Learning through play

Learning through play

The Mouse Club games and activities will encourage your child's development as they play and learn.

Find out about Early Learning Goals and how The Mouse Club can help your child’s education. We have suggested activities and games which support each of the goals as well as ideas for you to do with your child away from the computer.

The Early Learning Goals are:

  • Personal, Social & Emotional Development
  • Communication and Language
  • Literacy
  • Mathematics
  • Understanding the World
  • Physical Development
  • Expressive Arts & Design

Personal, Social & Emotional Development

Games

The Mouse Club games encourage and develop a child’s self esteem and confidence as they learn and play.

  • Helps to build positive relationships with other children as they learn to take turns & share fairly
  • Helps form good relationships with adults and peers

How can you help your child?

Play different board games away from the computer and encourage your child to take turns and play fairly.

If you have time, play in the games section on the Mouse Club and talk and listen to your child.

Working together with your child will help develop their confidence and build positive relationships.

Communication and Language

Reading Mouse Tales together

Children can:

  • Explore and experiment with sounds, words and text
  • Interact with others and learn to take turns in conversation e.g. talking about their favourite story
  • Speak clearly and with confidence
  • Use language to imagine and recreate roles and experiences
  • Listen with enjoyment and respond to the different stories
  • Respond to what they have heard and ask relevant questions

Looking at the stories will help children to:

  • Hear and say initial and final sounds of simple words
  • Link sounds to letters and recognise some of the letters of the alphabet found within the stories
  • Read a range of familiar and common words
  • Retell stories in the correct sequence
  • Show understanding of the elements of stories e.g. the main characters, sequence of events

Away from the computer:

  • Write some words, including simple labels e.g. the names of the mice alongside their pictures
  • Draw pictures of the different story characters and write short captions about them
  • Talk about the different characters in each story and find out your child’s favourite – why do they like that character?

Send a letter to Roly

Will help your child to:

  • Practise and develop their writing skills
  • Choose a picture, write a simple message inside the card and send it to a friend
  • Write a simple message to Santa and receive a personal reply.

How can you help your child?

Read stories to your child and look at the pictures together. Encourage your child to chat about the characters as the story develops, as this will stimulate language development and an enquiring mind e.g. what do you think will happen next? Write your child’s name, start off with quite large letters and see if your child can trace over each letter. This will help to develop hand eye co-ordination, pencil control and encourage recognition of letter sounds and their formation. Always use a capital letter for the start of their name and lower case letters for the remainder.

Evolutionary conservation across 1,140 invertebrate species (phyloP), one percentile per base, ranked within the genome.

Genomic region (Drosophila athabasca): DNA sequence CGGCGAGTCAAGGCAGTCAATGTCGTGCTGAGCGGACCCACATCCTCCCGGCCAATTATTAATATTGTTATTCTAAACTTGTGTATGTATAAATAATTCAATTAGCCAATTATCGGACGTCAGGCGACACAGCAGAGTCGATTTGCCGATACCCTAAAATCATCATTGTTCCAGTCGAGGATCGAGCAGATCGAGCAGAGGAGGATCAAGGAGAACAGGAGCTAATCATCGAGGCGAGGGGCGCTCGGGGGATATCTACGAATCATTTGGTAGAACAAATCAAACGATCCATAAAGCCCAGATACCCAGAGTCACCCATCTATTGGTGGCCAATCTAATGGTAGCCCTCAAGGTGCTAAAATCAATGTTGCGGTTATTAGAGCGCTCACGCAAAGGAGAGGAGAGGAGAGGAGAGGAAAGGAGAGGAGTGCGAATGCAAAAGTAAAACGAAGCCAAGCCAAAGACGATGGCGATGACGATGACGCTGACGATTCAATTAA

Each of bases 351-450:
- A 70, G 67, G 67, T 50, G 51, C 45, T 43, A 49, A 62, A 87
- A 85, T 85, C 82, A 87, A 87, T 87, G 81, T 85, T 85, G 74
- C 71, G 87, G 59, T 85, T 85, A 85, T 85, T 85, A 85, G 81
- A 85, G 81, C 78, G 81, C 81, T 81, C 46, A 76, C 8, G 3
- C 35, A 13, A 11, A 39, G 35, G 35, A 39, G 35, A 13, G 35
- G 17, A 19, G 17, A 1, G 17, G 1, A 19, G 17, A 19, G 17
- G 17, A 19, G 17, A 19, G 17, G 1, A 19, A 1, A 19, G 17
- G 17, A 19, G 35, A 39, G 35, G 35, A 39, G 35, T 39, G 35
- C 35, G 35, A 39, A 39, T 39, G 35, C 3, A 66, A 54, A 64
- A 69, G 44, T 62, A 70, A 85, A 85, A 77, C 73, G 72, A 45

Mathematics

How can you help your child?

Sing counting rhymes together when travelling in the car, walking to the shops or sitting comfortably at home. Maths is all around us, in the home, street, in the car, everywhere we go. Take advantage of the world around us to develop number recognition, counting as you go along, recognising numbers on buses, car number plates, house numbers or prices in the supermarket. Play ‘I Spy’ with your child e.g. I spy with my little eye something red, or something round.

Understanding the World

Your child will become familiar with the use of ICT.

Puzzles

This activity will help your child to:

  • Use the arrow keys to move the Redmouse around the maze.

How can you help your child?

Encourage your child to ask questions as you walk around the park or in the garden and answer them as honestly as you can. Watch as the wind blows the leaves, look out for signs of new shoots in spring, grow seeds together, mustard and cress seeds will grow very quickly.

If the weather is nice, put the washing bowl outside full of warm soapy water and collect lots of plastic containers of different shapes and sizes. Your child will have lots of fun filling and emptying the containers.

Physical Development

Your child will learn to:

  • Handle the mouse with increasing control
  • Make play dough and shape the dough to make imaginative shapes and objects
  • Try out different recipes
  • Print and cut out the gift tags

How can you help your child?

Spending time with your child out of doors will help develop their confidence and ability to move around spaces carefully and confidently.

At home, playing with play dough, making jigsaws, threading beads, using small construction blocks and simple sewing will help to develop your child’s fine manipulation skills.

Expressive Arts & Design

How can you help your child?

Encourage your child to listen to a range of music. If you feel comfortable, dance and sing along with them.

Be creative together, paint a picture, draw using a range of different pens and pencils and talk about different colours.

Have fun making models out of empty boxes. Collect old coloured envelopes, bits of card and scraps of material and wool. Use your collections of bits and bobs to make collage pictures. Why not frame some of you child’s work and put it on the wall at home.